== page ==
Bellewether is told from 3 different POV's, present day Charley and from 1759 we hear from Lydia and Jean Philippe.  It's always a treat hearing from the male characters, I feel it adds much to the story.  The romance part played out nicely with no 'insta love' and mushy 'best looking guy I've ever seen' comments, it was realistic and believable.

Bellewether is a story of war, grief, love, secrets, mystery, reconciliation and so much more.  Susanna Kearsley brings to light an era loosely based on her own family history, the author's notes are well worth reading with many book recommendation of further interest.

My thanks to the publisher (via Netgalley) for an advance earc in exchange for an honest review.

Monday, April 23, 2018

Spotlight/Giveaway: Madam of My Heart by Gini Grossenbacher

Publication Date: February 6, 2017
eBook & Paperback; 476 Pages
ISBN-13: 978-0998380605
Series: American Madams, #1
Genre: Historical Fiction/Victorian

Baltimore, 1849. During a scandalous crisis, the young Irish Brianna Baird flees her home at Fells Point. With little cash and only a seamstress's trade, she braves the hypnotic streets of New Orleans. The tantalizing Madam DeSalle lures her to her brothel, then sells her to the dashing but questionable gambler, Edward Spina, who falls in love with her. In a tawdry alliance with these two profiteers, Brianna embarks on a journey through the French Quarter's debauched and glittering Voodoo world. Facing the horrors of slavery, she triumphs by gaining freedom papers for her maid Emma's enslaved husband and son. Brianna and Edward escape with them to San Francisco. There she becomes one of the most sought after madams in the gold rush parlor house trade. But will her fame and pluck be enough to save Edward from the Vigilante noose? This is the first book in the American Madams series.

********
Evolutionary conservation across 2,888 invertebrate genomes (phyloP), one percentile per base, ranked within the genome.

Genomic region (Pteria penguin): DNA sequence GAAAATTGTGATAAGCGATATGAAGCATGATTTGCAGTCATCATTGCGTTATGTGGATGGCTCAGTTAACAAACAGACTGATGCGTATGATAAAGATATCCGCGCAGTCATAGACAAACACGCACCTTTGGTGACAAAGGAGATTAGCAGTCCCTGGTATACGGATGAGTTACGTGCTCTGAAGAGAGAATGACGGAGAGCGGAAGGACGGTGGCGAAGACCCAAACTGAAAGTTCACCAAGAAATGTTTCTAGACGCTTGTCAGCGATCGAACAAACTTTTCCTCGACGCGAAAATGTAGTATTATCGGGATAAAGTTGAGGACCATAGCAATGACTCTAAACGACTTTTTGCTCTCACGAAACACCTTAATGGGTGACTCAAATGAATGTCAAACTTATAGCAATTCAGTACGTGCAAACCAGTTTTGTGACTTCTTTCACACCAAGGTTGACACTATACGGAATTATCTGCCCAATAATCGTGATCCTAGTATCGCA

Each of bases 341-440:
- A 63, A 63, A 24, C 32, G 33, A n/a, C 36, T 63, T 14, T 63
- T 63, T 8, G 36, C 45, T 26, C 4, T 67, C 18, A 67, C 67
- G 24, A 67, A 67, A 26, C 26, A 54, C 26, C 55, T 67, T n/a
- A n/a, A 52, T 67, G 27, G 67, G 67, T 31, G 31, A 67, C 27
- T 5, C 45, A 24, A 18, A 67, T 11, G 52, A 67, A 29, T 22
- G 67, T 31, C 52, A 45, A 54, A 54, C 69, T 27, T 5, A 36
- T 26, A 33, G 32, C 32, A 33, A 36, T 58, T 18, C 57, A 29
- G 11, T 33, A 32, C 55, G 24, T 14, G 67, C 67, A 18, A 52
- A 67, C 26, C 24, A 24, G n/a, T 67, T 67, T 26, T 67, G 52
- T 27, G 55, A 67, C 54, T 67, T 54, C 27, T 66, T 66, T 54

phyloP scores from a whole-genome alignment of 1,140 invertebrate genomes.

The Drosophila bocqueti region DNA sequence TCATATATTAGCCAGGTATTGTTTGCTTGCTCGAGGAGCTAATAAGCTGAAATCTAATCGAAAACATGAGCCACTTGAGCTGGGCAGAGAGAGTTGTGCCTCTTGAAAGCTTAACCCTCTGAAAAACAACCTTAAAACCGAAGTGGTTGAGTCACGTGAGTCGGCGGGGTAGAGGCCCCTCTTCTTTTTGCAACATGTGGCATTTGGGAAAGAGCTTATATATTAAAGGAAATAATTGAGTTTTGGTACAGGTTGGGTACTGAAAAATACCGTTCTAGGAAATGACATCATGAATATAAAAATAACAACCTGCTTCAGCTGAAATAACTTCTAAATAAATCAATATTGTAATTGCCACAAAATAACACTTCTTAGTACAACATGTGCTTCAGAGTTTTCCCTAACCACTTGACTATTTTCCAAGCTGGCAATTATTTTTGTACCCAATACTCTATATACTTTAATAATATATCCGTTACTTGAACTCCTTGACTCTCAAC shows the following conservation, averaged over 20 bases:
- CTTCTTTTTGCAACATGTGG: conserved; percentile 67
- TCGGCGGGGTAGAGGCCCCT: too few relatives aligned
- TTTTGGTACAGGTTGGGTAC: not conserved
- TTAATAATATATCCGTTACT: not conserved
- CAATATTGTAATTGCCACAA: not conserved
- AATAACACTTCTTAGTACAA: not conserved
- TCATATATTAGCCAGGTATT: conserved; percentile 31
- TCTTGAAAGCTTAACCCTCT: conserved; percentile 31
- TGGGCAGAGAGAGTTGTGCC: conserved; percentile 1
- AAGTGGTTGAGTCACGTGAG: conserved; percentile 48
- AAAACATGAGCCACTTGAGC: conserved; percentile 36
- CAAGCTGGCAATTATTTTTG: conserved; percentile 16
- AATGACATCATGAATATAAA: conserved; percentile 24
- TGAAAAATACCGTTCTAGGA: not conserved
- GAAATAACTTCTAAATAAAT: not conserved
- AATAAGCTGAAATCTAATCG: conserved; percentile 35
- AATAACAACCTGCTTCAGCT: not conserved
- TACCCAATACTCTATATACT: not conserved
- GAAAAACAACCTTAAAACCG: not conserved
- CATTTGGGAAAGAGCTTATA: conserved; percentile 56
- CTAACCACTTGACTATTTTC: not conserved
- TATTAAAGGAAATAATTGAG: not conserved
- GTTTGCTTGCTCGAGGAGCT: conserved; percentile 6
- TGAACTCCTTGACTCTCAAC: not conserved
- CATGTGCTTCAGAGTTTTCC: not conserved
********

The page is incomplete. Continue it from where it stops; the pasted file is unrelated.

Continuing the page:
"A debut historical novel that chronicles the struggles, loves, and joys of an exceptional madam in 19th-century America. Grossenbacher's book, the first in a planned series, dramatizes the early life and busy career of a woman named Brianna Baird. Grossenbacher's prose is both graceful and inventive. She absorbingly limns the various cities Brianna inhabits, from New Orleans and its 'web of Creole cottages, chaotic marketplaces, and secretive balconies, simmering outside her window, ' to the rowdy atmosphere of frontier-era San Francisco. The occasional marvelous metaphor will surprise readers, as when 'the truth hit Brianna like a badly aimed bowling pin.' This isn't just a novel for lovers of history's more prurient corners; it's for everyone who likes well-deployed language and intense stories. A seamier side of American history, engagingly told through one woman's unexpected adventures." -Kirkus Reviews, A Recommended Review

Amazon | Barnes and Noble | IndieBound

California author Gini Grossenbacher was a successful high school English teacher until she abandoned grades and term papers, choosing to write historical novels instead. Now she leads small writing groups and coaches other writers. She loves researching the history behind her novels, and enjoys traveling to the setting where they take place. Her hobbies include needlepoint, nature walks, and Scrabble. She lives in the Sacramento Valley where she grew up, east of San Francisco.

For more information, please visit Gini's website.

You can also find her on Facebook, Twitter, Pinterest, and Goodreads.


During the Blog Tour we will be giving away two copies of Madam of My Heart! To enter, please enter via the Gleam form below.